Bourgogne Aligoté "Plantation 1902"
Alice and Olivier de Moor live and work in Courgis a small village 7km southwest of Chablis. It is where Olivier grew up, and his “old” cellar, the part where he ages his Chablis in oak barrels, is underneath his grandparents’ house. From the hill where Courgis sits, the view is of vineyards over hills all the way to the Chablis Grand Crus.
Olivier says the landscape has changed a lot in his lifetime, that all the woods, bushes and fallow land that dotted the hills have disappeared in favor of vines.
Alice is from the Jura, and the two met at a large Chablis Estate, where Olivier was in charge of the vineyards. Both are enologists, graduates of the Dijon Enological School, with enough knowledge to take a radically different direction for their vines and wines than their neighbors. While the division of labor principally consists of Olivier in the vines and Alice in the cellar and office, both are equally omnipresent in every role and all decisions are made together.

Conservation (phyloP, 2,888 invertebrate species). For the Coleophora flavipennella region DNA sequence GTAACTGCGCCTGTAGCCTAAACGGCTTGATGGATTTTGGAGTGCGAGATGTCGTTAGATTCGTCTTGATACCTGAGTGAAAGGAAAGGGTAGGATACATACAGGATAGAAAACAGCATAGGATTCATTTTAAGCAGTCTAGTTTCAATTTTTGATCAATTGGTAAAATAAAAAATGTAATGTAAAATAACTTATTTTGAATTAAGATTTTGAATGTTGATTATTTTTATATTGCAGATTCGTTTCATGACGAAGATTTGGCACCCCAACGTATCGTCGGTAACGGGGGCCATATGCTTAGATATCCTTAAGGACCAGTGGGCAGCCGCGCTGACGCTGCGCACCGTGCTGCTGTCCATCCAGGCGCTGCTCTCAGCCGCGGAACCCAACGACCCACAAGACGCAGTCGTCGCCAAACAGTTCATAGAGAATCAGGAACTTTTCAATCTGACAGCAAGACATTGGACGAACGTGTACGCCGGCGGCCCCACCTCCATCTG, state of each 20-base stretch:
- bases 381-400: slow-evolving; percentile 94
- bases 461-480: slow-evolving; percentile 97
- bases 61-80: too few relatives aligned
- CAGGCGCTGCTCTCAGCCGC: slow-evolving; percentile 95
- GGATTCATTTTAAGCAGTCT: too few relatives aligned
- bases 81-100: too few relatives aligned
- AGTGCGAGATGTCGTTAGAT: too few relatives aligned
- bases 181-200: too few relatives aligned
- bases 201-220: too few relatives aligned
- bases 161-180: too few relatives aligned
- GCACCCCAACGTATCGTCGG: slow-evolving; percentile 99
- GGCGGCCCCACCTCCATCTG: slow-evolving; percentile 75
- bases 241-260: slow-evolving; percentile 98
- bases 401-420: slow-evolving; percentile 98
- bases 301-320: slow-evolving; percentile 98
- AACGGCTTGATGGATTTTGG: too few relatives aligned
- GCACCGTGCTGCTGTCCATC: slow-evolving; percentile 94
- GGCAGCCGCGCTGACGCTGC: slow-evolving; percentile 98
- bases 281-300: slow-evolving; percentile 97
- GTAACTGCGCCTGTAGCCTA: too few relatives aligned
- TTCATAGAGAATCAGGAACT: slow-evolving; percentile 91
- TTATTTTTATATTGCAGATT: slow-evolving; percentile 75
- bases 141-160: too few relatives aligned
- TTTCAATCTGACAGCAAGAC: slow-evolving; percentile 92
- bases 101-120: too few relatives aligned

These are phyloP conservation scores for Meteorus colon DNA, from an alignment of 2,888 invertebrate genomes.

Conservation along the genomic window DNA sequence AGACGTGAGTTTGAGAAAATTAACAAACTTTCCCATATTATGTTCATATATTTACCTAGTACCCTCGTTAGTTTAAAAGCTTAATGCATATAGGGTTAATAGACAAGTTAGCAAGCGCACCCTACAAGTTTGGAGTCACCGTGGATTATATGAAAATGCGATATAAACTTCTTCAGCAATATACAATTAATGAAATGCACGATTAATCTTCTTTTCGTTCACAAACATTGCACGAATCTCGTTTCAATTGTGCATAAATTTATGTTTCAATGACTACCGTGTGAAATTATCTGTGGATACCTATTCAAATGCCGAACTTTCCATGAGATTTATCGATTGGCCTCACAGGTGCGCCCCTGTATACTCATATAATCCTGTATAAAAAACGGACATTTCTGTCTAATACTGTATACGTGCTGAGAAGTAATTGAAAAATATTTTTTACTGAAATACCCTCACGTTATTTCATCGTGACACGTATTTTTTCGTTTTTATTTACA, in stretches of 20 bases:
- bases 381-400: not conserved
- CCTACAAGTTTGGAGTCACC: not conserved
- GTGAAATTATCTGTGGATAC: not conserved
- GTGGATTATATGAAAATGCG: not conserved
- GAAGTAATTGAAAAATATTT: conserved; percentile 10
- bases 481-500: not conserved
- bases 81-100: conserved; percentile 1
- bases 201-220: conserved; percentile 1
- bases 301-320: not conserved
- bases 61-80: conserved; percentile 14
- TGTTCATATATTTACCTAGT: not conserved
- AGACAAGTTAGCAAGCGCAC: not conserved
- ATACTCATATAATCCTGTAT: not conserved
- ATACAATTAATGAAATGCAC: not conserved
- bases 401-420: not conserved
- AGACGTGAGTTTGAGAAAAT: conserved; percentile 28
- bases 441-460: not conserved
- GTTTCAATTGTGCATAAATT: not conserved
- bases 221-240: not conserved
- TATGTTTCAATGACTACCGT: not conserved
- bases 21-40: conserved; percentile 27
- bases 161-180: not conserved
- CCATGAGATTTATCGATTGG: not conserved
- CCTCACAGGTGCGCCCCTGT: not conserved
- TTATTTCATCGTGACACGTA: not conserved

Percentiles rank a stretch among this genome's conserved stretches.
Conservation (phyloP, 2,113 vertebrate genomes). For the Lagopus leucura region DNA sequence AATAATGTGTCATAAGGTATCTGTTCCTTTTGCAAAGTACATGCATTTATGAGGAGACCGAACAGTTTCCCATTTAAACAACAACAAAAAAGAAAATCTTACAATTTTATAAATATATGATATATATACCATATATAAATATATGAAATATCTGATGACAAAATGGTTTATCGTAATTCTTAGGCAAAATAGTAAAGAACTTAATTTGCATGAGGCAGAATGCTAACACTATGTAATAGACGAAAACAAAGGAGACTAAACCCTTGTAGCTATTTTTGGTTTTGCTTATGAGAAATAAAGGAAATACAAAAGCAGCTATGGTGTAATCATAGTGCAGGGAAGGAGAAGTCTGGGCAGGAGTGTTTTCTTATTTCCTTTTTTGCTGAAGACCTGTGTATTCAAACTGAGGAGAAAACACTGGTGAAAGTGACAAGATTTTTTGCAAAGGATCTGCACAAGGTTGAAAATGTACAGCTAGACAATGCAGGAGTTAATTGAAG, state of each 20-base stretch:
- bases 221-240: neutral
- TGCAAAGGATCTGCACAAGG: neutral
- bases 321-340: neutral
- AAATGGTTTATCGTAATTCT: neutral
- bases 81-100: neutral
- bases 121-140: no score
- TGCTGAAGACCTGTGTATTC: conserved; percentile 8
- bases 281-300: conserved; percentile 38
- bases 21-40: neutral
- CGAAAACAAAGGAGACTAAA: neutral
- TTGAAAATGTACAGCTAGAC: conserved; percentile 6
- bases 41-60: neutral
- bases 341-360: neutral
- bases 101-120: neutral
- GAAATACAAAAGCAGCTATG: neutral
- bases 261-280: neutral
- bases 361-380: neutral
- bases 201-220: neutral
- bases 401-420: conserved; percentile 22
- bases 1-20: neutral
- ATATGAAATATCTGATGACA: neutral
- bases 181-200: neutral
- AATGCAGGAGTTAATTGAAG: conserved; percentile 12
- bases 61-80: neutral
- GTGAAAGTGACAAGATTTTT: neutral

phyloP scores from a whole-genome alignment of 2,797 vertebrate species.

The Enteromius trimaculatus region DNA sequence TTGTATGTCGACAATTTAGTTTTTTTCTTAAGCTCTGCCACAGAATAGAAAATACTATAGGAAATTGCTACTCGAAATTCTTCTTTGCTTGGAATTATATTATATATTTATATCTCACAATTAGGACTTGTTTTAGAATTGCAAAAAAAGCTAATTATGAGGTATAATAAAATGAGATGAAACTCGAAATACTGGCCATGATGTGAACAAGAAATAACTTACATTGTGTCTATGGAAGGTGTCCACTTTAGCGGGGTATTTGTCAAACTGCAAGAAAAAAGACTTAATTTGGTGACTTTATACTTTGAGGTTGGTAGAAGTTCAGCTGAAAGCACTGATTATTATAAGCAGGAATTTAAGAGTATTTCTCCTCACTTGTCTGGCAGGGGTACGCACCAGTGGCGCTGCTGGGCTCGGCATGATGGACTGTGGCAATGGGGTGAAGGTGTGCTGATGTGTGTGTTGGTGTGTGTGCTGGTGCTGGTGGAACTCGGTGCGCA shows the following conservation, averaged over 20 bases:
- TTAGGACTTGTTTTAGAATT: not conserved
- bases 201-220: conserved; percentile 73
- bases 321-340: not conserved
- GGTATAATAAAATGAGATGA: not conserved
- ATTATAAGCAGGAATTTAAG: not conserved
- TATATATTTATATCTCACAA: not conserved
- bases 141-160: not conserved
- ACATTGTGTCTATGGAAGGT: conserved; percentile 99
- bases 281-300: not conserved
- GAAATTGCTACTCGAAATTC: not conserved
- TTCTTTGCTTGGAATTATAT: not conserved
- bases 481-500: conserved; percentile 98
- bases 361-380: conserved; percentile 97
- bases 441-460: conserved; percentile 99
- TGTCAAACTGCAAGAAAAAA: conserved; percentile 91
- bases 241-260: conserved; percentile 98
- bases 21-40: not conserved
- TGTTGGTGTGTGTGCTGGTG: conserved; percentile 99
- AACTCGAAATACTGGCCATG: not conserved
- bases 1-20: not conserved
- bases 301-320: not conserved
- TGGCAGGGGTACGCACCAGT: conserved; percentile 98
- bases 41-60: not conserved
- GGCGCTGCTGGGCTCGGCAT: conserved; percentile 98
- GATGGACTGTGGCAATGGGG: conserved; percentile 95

These have none of the “normal” under ripeness of Chablis, nor are they marked by the gunpowder aromas created by an excess of sulfur.
The de Moors have worked their vines organically since 2005, a rarity in their area. In 2002, they stopped using large harvest bins and replaced them with small boxes where the grapes are not crushed by their own weight. In 2007, they build a large and high-ceilinged winery, allowing them to do all their cellar work by gravity. There is no SO2 used at harvest or during the vinification. Aging as traditionally been in Burgundian barrels of different ages for the Chablis wines, with young vine wines and Sauvignon aged in cement and stainless steel tanks.
Vinification Notes: 100% Aligoté. The de Moors rent and organically farm a small parcel of Aligoté (containing about 5% Chardonnay) planted in 1902 in Saint Bris. The fruit is harvested by hand, destemmed, gently pressed and fermented spontaneously with indigenous yeasts. The wine goes through malo and is aged on its lees without bâtonnage or racking in old Burgundy barrels (vs. the regular Aligoté which is tank-aged) for close to a year. Bottling is without fining or filtering in the fall following the vintage and is the only time a touch of sulfur is added to the wine. Given its naturally tiny yields and increasingly problematic climate events, the “Plantation 1902” is often not bottled, in which case such fruit as there is in a tough vintage will go into the regular estate Aligoté.